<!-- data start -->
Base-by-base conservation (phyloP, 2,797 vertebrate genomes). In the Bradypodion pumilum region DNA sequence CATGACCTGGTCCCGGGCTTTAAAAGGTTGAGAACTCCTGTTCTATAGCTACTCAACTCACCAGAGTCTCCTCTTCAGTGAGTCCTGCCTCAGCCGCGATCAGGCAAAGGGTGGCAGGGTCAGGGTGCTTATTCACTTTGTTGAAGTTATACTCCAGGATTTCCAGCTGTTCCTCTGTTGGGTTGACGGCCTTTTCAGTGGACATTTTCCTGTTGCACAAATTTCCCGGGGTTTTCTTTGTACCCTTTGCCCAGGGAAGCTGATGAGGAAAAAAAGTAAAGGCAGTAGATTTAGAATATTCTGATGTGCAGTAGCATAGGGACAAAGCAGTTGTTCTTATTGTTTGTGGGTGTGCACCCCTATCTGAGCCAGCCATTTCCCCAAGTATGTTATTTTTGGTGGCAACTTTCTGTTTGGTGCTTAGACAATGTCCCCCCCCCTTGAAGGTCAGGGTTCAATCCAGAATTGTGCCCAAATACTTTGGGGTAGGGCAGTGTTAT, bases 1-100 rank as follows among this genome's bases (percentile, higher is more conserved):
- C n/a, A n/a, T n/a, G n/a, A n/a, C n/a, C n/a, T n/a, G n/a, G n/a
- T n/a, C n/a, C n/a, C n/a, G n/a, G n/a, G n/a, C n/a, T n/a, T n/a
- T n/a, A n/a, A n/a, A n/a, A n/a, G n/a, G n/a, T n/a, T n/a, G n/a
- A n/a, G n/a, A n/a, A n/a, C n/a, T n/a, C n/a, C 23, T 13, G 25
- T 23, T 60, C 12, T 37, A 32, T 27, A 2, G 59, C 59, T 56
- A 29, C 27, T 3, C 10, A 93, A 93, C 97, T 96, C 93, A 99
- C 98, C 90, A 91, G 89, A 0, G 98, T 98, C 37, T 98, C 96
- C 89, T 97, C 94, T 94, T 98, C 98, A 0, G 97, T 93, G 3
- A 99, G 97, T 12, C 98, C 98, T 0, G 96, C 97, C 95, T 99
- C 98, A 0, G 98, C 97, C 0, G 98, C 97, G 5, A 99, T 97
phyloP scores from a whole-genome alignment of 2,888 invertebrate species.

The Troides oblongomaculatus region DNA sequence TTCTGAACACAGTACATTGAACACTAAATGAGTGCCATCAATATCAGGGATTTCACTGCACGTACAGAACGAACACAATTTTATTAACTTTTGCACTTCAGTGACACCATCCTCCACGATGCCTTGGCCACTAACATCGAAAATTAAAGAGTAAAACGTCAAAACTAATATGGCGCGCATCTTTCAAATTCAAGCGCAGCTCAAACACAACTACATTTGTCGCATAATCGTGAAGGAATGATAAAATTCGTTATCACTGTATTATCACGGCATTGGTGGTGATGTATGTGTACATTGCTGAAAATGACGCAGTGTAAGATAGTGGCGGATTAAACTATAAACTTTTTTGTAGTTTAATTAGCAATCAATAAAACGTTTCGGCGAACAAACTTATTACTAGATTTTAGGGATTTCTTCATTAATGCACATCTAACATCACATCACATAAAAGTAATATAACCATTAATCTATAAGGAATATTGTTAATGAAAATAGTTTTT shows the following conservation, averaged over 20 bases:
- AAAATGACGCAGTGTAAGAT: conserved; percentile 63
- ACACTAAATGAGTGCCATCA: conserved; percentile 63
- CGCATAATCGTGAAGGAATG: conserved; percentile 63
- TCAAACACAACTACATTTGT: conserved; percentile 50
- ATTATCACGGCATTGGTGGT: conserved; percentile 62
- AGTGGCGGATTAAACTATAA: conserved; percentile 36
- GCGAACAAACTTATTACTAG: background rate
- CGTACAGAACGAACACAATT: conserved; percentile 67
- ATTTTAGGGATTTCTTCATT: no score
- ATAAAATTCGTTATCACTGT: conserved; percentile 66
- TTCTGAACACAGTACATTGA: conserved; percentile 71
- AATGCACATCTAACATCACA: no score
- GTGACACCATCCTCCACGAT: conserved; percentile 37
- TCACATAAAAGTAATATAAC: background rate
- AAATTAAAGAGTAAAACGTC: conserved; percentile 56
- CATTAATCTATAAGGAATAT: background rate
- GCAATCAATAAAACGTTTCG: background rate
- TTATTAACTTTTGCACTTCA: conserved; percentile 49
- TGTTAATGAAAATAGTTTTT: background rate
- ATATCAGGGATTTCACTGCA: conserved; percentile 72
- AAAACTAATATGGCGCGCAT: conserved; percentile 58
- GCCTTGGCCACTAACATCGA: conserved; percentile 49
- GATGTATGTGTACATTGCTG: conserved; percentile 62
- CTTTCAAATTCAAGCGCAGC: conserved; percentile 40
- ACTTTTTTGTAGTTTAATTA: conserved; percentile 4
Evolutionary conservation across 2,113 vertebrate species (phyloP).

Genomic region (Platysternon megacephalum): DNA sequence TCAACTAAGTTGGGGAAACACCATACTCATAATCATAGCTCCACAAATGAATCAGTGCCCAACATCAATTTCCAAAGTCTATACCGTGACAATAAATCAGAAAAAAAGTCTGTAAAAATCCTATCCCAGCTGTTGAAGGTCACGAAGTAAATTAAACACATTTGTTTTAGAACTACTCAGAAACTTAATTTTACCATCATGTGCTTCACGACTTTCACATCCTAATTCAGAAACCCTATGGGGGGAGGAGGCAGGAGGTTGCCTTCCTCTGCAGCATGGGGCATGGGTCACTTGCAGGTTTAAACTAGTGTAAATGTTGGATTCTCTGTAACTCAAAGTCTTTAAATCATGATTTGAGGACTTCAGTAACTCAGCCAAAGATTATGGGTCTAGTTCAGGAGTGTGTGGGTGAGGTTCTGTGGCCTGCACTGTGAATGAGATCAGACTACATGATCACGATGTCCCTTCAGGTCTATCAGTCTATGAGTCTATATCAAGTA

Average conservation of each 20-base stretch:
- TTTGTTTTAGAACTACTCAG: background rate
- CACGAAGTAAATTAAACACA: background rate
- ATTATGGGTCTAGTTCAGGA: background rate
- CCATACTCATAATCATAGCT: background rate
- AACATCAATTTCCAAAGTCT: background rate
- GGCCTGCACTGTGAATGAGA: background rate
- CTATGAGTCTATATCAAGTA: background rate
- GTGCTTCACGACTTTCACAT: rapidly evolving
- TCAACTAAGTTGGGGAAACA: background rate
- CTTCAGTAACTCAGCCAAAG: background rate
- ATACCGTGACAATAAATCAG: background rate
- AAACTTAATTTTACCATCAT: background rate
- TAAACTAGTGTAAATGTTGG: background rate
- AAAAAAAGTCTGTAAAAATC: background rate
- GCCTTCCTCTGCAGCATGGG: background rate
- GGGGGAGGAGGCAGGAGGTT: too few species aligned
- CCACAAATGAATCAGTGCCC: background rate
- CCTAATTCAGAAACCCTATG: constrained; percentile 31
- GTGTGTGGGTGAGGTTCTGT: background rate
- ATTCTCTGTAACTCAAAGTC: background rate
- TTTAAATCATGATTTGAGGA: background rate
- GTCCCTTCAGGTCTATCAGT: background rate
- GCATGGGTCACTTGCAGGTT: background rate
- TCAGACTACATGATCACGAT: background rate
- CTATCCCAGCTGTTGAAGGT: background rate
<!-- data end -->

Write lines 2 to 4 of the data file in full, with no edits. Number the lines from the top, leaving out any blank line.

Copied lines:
- C n/a, A n/a, T n/a, G n/a, A n/a, C n/a, C n/a, T n/a, G n/a, G n/a
- T n/a, C n/a, C n/a, C n/a, G n/a, G n/a, G n/a, C n/a, T n/a, T n/a
- T n/a, A n/a, A n/a, A n/a, A n/a, G n/a, G n/a, T n/a, T n/a, G n/a